5 Tips for Building Resilience in Early Recovery

5 Tips for Building Resilience in Early Recovery
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Author: Tulip Hill Recovery
Published: August 12, 2021

Resilience is the ability to adapt to difficult life circumstances or events. Everyone has resilience in some way, shape, or form, and it is a skill that you can develop and make stronger through certain practices.

In early recovery, resilience is particularly important. After leaving rehab, many people find there are certain challenges in sobriety that are difficult to overcome. These setbacks can result in low self-esteem and disappointment, and in some cases, can result in relapse as people turn back to substance misuse as a coping mechanism.

Finding resilience helps you overcome these challenges and continue on your recovery journey. Here are our five tips for finding and building resilience in early recovery.

1. Build Strong Support Networks

Having strong support networks is fundamental to overcoming the challenges life presents. Supportive friends and loved ones can offer us advice on how to deal with difficult situations. They can also encourage us to keep going, stay strong, and assure us that things will be okay.

Developing bonds with others in recovery can be particularly valuable. Seeing how others have overcome their own challenges provides a source of inspiration and helps us find the same resilience in ourselves.

Attending support group meetings like Alcoholics Anonymous and Narcotics Anonymous can help you develop these connections. Meetings are free to attend and take place in person across the globe and online, so you can find support wherever you are in the world.

2. View Challenges as an Opportunity to Improve

If you are experiencing a relapse, financial difficulties, or relationship problems, it is easy to feel like you have let yourself down or failed in some way. However, instead of feeling disappointed by setbacks, view them as an opportunity to learn and improve.

We all go through difficult times and act in ways we wish we hadn’t. Rather than feeling bad about yourself, look for ways you can use the experience to grow. Try and see what you would do differently next time or how you can change your attitude and behavior to handle the situation in a more positive way.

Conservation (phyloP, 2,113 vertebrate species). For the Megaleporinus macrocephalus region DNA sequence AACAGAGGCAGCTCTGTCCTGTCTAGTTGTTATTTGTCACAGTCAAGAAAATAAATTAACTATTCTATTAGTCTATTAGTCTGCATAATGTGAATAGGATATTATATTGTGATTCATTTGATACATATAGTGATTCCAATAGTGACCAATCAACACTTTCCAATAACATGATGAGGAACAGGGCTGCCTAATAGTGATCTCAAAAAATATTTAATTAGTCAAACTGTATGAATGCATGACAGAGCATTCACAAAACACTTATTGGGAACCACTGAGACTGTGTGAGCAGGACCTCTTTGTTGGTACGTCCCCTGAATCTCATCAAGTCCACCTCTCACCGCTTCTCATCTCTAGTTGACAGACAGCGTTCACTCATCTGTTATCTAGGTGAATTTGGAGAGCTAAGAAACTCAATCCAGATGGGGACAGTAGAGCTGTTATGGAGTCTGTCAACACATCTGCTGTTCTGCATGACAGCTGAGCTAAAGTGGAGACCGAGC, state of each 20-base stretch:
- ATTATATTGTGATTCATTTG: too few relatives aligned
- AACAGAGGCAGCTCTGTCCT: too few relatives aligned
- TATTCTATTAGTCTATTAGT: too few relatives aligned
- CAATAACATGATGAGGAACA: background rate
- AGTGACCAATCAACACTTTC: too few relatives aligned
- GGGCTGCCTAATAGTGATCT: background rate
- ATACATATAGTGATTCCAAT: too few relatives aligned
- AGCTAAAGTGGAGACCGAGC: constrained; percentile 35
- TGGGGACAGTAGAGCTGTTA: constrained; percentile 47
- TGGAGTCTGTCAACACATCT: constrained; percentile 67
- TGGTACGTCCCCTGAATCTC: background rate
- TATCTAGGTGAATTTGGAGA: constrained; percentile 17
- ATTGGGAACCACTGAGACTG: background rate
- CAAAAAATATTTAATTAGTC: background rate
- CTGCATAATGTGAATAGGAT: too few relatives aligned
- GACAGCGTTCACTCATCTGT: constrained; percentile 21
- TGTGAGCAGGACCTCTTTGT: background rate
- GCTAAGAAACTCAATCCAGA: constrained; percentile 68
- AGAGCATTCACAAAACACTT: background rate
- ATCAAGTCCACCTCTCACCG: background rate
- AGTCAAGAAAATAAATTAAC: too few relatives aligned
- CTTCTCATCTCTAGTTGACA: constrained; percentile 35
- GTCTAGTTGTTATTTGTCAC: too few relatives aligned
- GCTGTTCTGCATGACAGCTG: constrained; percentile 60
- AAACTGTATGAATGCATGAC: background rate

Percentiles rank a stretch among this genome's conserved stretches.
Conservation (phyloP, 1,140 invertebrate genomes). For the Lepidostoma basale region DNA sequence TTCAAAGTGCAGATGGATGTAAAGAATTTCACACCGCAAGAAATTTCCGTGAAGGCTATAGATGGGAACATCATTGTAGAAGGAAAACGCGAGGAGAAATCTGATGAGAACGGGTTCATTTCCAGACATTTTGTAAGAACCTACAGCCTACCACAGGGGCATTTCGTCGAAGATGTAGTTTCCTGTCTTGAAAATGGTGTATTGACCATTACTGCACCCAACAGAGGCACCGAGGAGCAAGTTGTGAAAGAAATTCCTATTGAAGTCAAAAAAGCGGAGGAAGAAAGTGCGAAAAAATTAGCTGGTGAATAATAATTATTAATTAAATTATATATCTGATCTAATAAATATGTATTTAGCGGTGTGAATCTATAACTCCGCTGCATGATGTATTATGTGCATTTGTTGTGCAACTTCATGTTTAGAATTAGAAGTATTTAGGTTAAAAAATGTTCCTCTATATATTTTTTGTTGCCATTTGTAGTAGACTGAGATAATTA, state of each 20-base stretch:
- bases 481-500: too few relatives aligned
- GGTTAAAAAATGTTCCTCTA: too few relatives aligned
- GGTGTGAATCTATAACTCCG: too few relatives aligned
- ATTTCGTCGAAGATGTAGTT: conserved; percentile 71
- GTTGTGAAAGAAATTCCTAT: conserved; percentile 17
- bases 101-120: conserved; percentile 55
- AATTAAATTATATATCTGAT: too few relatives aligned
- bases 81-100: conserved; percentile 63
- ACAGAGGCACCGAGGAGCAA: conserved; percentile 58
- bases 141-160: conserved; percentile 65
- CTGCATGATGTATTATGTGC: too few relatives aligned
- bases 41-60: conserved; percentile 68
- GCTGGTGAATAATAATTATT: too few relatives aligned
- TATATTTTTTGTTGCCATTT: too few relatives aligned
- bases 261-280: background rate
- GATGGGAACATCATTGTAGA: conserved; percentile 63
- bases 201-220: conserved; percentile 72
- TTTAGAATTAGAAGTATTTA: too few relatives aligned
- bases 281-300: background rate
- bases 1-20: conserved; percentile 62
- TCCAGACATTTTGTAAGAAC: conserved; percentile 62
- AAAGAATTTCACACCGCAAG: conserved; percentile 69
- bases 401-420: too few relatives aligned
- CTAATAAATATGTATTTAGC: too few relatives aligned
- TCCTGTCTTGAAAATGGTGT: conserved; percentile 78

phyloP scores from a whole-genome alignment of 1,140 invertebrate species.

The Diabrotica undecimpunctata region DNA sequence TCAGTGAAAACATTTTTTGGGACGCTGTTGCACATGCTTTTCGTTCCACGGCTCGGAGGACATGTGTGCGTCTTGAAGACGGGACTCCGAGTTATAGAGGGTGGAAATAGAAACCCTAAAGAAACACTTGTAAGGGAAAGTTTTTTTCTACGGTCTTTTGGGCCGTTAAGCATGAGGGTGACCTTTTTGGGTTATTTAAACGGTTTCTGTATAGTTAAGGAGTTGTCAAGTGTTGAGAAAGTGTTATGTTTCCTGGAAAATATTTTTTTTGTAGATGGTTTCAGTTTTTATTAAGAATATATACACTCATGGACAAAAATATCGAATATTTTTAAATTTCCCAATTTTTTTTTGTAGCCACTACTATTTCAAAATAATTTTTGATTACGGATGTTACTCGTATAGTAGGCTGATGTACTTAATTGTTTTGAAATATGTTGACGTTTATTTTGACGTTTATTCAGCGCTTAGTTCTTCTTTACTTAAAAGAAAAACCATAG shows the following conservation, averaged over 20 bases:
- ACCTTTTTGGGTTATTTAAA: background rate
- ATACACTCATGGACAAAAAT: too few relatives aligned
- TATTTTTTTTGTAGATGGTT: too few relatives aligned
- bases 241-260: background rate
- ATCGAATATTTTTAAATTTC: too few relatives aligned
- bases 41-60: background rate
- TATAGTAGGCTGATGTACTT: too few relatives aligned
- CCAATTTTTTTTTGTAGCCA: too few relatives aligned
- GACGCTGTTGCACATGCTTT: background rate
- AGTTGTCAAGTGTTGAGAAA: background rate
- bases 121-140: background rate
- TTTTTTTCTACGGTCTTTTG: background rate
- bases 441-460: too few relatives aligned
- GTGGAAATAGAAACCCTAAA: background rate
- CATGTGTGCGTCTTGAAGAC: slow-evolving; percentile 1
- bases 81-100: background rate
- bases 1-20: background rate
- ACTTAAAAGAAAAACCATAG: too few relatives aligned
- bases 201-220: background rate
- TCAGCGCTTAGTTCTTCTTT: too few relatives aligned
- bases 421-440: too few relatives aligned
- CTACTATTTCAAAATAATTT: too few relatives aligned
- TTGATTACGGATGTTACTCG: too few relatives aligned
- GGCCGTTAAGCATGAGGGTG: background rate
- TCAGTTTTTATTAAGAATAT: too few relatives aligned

Look for skills that will help you overcome these challenges and take steps to develop them - and ask others for support in this. This way, you can leave a difficult situation feeling stronger and better equipped than you were before.

3. Practice Self-Care

When your mental health and overall well-being are good, it is easier to find resilience. It helps you to stay positive, appreciate your strengths, and remember that there is light at the end of the tunnel.

Taking care of yourself can help you maintain good mental health in early recovery. Self-care practices include:

4. Practice Mindfulness Exercises

If you feel unable to cope during early recovery, you may be tempted to turn back to substances as an escape. Mindfulness is a practice that helps you cope with feelings of sadness and stress in healthy ways, so you can remain resilient and continue on your path of recovery.

Mindfulness is the process of letting go of the past and future and focusing on the present. You can develop mindfulness through breathing exercises, meditation, yoga, and many other exercises. Being in the present moment helps the challenges you are facing feel smaller and more manageable - it stops you from obsessing over how it might damage your future or what the consequences will be.

Mindfulness is an evidence-based tool for building skills that can help with addiction and relapse, and it is often offered by addiction treatment centers. You can also access mindfulness courses online or through private sessions in most places around the world.

5. Set Yourself Achievable Daily Goals

Setting yourself small, achievable goals each day can help you build your self-esteem and belief in your ability to succeed. These goals could be as simple as going on a run each morning, doing ten minutes of meditation, or attending recovery meetings.

Building your self-esteem helps you find resilience in the face of challenges. When a difficult situation presents itself, you learn to believe in yourself and know that you have the skills to overcome it.

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Tulip Hill is a family-owned rehabilitation center with first-hand experience in addiction recovery. 

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